Pam on the Map: Iceland
Seattle author and travel enthusiast Pam Stucky isn’t interested in pre-packaged sightseeing tours. “I don’t want to see The Best Of a country,” she writes. “I want to see its Soul. I want to see its Heart. I want a deeper relationship that shows me who a country really is.” It’s a philosophy she keeps at the heart of her recent travel memoir, Pam on the Map: Iceland.
Released in October 2013, the book chronicles Stucky’s trip around the Ring Road in July and August 2013, with chapter divisions mirroring the legs of her trip. Starting in Reykjavík, Stucky drove counterclockwise around the island, exploring the south, east, north and west before returning to the city. Her itinerary mostly included typical tourist stops (Góðafoss, Mývatn, Akureyri), but Stucky writes about her trip in a friendly, conversational manner that makes for pleasant reading. She relates her quest for the best hotel blackout curtains; relives the trials and tribulations of searching for Icelandic place names in her GPS; and laments the difficulty of locating gas stations where she could use her American, chip-and-pin-less credit card.
Stucky traveled alone, so there are relatively few other human characters in the book. In fact, the most prominent relationship in the book is that between Stucky and the land itself. From the basalt columns and black-sand beaches of Vík to the striking blue waters of Jökulsárlón, Stucky was struck by Iceland’s beauty: “I look at the Icelandic landscape and feel like I can see back in time… Wild and barren, but yet varied and vivid and burgeoning with possibility.”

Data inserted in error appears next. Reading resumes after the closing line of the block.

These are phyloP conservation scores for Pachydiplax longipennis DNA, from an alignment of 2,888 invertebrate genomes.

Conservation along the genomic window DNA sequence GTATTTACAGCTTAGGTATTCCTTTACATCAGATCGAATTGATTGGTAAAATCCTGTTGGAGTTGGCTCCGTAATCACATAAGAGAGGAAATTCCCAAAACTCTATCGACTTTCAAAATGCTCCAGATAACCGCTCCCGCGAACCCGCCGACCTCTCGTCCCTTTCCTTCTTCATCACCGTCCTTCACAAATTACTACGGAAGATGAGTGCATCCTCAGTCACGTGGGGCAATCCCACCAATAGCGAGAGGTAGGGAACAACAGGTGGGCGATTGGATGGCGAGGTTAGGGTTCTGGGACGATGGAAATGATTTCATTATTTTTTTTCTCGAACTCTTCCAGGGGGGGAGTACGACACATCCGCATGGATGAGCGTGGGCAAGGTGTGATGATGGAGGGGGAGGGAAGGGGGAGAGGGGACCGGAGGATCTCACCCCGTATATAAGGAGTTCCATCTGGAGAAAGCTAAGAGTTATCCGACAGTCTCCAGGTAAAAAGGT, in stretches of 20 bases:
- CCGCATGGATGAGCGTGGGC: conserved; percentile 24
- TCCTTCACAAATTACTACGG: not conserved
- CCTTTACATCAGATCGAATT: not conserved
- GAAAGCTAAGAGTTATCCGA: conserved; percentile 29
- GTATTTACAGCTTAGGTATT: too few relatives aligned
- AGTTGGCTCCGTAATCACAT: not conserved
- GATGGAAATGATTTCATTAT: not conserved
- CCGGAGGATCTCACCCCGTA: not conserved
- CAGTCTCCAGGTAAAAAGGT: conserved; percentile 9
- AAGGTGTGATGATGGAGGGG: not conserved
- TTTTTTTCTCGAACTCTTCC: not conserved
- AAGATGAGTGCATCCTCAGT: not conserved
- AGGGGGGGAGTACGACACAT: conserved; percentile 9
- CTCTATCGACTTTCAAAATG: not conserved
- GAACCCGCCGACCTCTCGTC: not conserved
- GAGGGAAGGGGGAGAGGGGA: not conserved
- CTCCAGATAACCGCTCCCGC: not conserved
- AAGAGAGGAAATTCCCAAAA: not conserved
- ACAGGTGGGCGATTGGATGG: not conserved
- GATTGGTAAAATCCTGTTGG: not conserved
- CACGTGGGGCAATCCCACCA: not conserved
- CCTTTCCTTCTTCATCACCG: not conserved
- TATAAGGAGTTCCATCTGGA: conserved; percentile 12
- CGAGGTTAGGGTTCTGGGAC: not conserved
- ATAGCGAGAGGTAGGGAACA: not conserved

Stucky’s writing shows a good sense of humor, even when she encounters difficulties along the (and often caused by the) road. With such a packed itinerary for a ten-day trip, Stucky had a lot of ground to cover, which meant she had plenty of time to identify the two primary challenges of the Ring Road: one, there are too many beautiful sights to behold and not enough places to safely pull off the road and admire them; and two, there is a scarcity of both bathrooms and trees. Besides, she had plenty of white-knuckle moments on some of the country’s windy, narrow roads: “It’s not that driving is any harder here, really, than at home; it’s that the margin for error is so much smaller,” she observes.
Perhaps the most interesting section of the book is when Stucky returns to Reykjavík and spends the day interviewing several Icelanders of note: crime fiction authors Yrsa Sigurðardóttir and Ragnar Jónasson; Akureyri Mayor Eiríkur Björn Björgvinsson, and Reykjavík Mayor Jón Gnarr. The most intriguing subject is Gnarr, who discusses his foray into publishing, his dream alternate career choices, and his views on the necessity of Icelandic optimism. Reflecting on interview day, Stucky writes, “This is the Reykjavík I’m far more interested in: the minds and souls and hearts and ideas of the people who live here; their stories, and the stories of their home.”
Stucky spent less than two weeks in Iceland, but it was more than enough time to glimpse the heart and soul of the country she set out to experience: “As I complete this odd-shaped loop around the island, I can’t help but feel the country is in me now,” she writes.
Pam on the Map: Iceland is available in paperback and ebook formats from Amazon. To connect with the author, visit pamstucky.com, find “Pam Stucky, Author” on Facebook, or follow @pamstucky on Twitter.
Originally published in the Lögberg-Heimskringla, 15 April 2014.